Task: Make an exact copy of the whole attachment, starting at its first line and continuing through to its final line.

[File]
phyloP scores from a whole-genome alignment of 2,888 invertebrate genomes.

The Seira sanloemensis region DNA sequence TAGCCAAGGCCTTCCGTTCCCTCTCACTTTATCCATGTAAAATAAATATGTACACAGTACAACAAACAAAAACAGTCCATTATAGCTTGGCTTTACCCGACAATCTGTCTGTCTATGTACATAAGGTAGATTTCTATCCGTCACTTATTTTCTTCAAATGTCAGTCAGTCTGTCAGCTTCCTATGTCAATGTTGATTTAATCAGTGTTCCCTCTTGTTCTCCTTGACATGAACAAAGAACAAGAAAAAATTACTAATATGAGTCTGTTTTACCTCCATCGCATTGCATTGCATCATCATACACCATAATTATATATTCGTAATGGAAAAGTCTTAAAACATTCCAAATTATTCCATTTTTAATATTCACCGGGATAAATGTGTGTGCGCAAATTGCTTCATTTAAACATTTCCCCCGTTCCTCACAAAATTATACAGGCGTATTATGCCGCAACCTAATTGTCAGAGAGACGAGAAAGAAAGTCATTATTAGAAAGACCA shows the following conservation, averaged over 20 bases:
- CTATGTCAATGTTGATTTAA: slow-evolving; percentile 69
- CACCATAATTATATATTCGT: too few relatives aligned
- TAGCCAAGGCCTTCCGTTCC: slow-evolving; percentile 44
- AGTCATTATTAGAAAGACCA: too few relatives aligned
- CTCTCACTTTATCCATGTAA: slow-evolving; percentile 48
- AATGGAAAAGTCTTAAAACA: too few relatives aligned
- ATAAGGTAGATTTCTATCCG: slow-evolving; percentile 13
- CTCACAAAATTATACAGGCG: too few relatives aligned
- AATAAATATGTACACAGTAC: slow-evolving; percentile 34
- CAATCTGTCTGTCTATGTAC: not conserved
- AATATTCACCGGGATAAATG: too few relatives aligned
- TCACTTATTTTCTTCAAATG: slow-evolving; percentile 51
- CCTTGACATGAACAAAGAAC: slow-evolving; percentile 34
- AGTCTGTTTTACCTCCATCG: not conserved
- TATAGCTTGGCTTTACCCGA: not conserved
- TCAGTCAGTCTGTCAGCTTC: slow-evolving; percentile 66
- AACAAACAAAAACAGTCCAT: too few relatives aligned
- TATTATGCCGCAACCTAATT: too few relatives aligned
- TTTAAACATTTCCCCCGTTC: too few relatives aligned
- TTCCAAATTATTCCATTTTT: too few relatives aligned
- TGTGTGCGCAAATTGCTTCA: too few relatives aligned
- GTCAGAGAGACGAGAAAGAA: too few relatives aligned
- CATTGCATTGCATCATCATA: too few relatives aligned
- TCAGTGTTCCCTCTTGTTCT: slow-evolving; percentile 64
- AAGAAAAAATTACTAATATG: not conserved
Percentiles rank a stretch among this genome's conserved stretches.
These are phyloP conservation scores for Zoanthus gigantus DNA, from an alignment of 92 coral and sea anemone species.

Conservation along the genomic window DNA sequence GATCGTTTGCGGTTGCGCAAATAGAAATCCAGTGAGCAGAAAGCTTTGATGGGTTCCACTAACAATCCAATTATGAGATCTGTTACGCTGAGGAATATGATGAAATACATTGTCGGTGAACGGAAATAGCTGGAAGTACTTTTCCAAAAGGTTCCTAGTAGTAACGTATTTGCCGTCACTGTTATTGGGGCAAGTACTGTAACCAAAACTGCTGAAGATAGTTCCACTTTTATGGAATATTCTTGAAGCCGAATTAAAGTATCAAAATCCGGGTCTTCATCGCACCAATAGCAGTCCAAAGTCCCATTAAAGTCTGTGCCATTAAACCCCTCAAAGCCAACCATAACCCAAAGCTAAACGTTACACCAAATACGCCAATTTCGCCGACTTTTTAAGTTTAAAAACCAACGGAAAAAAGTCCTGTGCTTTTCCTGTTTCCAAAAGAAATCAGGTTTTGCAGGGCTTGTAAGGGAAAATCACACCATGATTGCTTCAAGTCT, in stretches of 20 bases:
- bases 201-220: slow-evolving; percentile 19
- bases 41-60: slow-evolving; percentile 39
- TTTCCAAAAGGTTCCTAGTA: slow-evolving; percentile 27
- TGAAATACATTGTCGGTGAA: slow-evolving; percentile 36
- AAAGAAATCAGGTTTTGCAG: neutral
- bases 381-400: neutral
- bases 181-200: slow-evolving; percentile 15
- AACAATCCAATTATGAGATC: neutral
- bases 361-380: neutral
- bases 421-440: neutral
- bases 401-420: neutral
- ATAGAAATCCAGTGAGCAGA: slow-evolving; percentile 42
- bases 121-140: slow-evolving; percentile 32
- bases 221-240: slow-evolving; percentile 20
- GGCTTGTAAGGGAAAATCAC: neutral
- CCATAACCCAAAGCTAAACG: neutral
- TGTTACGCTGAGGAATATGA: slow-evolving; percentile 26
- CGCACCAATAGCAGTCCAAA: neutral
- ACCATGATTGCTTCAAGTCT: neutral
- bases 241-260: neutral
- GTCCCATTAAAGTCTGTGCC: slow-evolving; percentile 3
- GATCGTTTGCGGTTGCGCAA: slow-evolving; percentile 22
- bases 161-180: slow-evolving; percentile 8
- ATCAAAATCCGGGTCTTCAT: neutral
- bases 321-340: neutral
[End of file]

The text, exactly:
phyloP scores from a whole-genome alignment of 2,888 invertebrate genomes.

The Seira sanloemensis region DNA sequence TAGCCAAGGCCTTCCGTTCCCTCTCACTTTATCCATGTAAAATAAATATGTACACAGTACAACAAACAAAAACAGTCCATTATAGCTTGGCTTTACCCGACAATCTGTCTGTCTATGTACATAAGGTAGATTTCTATCCGTCACTTATTTTCTTCAAATGTCAGTCAGTCTGTCAGCTTCCTATGTCAATGTTGATTTAATCAGTGTTCCCTCTTGTTCTCCTTGACATGAACAAAGAACAAGAAAAAATTACTAATATGAGTCTGTTTTACCTCCATCGCATTGCATTGCATCATCATACACCATAATTATATATTCGTAATGGAAAAGTCTTAAAACATTCCAAATTATTCCATTTTTAATATTCACCGGGATAAATGTGTGTGCGCAAATTGCTTCATTTAAACATTTCCCCCGTTCCTCACAAAATTATACAGGCGTATTATGCCGCAACCTAATTGTCAGAGAGACGAGAAAGAAAGTCATTATTAGAAAGACCA shows the following conservation, averaged over 20 bases:
- CTATGTCAATGTTGATTTAA: slow-evolving; percentile 69
- CACCATAATTATATATTCGT: too few relatives aligned
- TAGCCAAGGCCTTCCGTTCC: slow-evolving; percentile 44
- AGTCATTATTAGAAAGACCA: too few relatives aligned
- CTCTCACTTTATCCATGTAA: slow-evolving; percentile 48
- AATGGAAAAGTCTTAAAACA: too few relatives aligned
- ATAAGGTAGATTTCTATCCG: slow-evolving; percentile 13
- CTCACAAAATTATACAGGCG: too few relatives aligned
- AATAAATATGTACACAGTAC: slow-evolving; percentile 34
- CAATCTGTCTGTCTATGTAC: not conserved
- AATATTCACCGGGATAAATG: too few relatives aligned
- TCACTTATTTTCTTCAAATG: slow-evolving; percentile 51
- CCTTGACATGAACAAAGAAC: slow-evolving; percentile 34
- AGTCTGTTTTACCTCCATCG: not conserved
- TATAGCTTGGCTTTACCCGA: not conserved
- TCAGTCAGTCTGTCAGCTTC: slow-evolving; percentile 66
- AACAAACAAAAACAGTCCAT: too few relatives aligned
- TATTATGCCGCAACCTAATT: too few relatives aligned
- TTTAAACATTTCCCCCGTTC: too few relatives aligned
- TTCCAAATTATTCCATTTTT: too few relatives aligned
- TGTGTGCGCAAATTGCTTCA: too few relatives aligned
- GTCAGAGAGACGAGAAAGAA: too few relatives aligned
- CATTGCATTGCATCATCATA: too few relatives aligned
- TCAGTGTTCCCTCTTGTTCT: slow-evolving; percentile 64
- AAGAAAAAATTACTAATATG: not conserved
Percentiles rank a stretch among this genome's conserved stretches.
These are phyloP conservation scores for Zoanthus gigantus DNA, from an alignment of 92 coral and sea anemone species.

Conservation along the genomic window DNA sequence GATCGTTTGCGGTTGCGCAAATAGAAATCCAGTGAGCAGAAAGCTTTGATGGGTTCCACTAACAATCCAATTATGAGATCTGTTACGCTGAGGAATATGATGAAATACATTGTCGGTGAACGGAAATAGCTGGAAGTACTTTTCCAAAAGGTTCCTAGTAGTAACGTATTTGCCGTCACTGTTATTGGGGCAAGTACTGTAACCAAAACTGCTGAAGATAGTTCCACTTTTATGGAATATTCTTGAAGCCGAATTAAAGTATCAAAATCCGGGTCTTCATCGCACCAATAGCAGTCCAAAGTCCCATTAAAGTCTGTGCCATTAAACCCCTCAAAGCCAACCATAACCCAAAGCTAAACGTTACACCAAATACGCCAATTTCGCCGACTTTTTAAGTTTAAAAACCAACGGAAAAAAGTCCTGTGCTTTTCCTGTTTCCAAAAGAAATCAGGTTTTGCAGGGCTTGTAAGGGAAAATCACACCATGATTGCTTCAAGTCT, in stretches of 20 bases:
- bases 201-220: slow-evolving; percentile 19
- bases 41-60: slow-evolving; percentile 39
- TTTCCAAAAGGTTCCTAGTA: slow-evolving; percentile 27
- TGAAATACATTGTCGGTGAA: slow-evolving; percentile 36
- AAAGAAATCAGGTTTTGCAG: neutral
- bases 381-400: neutral
- bases 181-200: slow-evolving; percentile 15
- AACAATCCAATTATGAGATC: neutral
- bases 361-380: neutral
- bases 421-440: neutral
- bases 401-420: neutral
- ATAGAAATCCAGTGAGCAGA: slow-evolving; percentile 42
- bases 121-140: slow-evolving; percentile 32
- bases 221-240: slow-evolving; percentile 20
- GGCTTGTAAGGGAAAATCAC: neutral
- CCATAACCCAAAGCTAAACG: neutral
- TGTTACGCTGAGGAATATGA: slow-evolving; percentile 26
- CGCACCAATAGCAGTCCAAA: neutral
- ACCATGATTGCTTCAAGTCT: neutral
- bases 241-260: neutral
- GTCCCATTAAAGTCTGTGCC: slow-evolving; percentile 3
- GATCGTTTGCGGTTGCGCAA: slow-evolving; percentile 22
- bases 161-180: slow-evolving; percentile 8
- ATCAAAATCCGGGTCTTCAT: neutral
- bases 321-340: neutral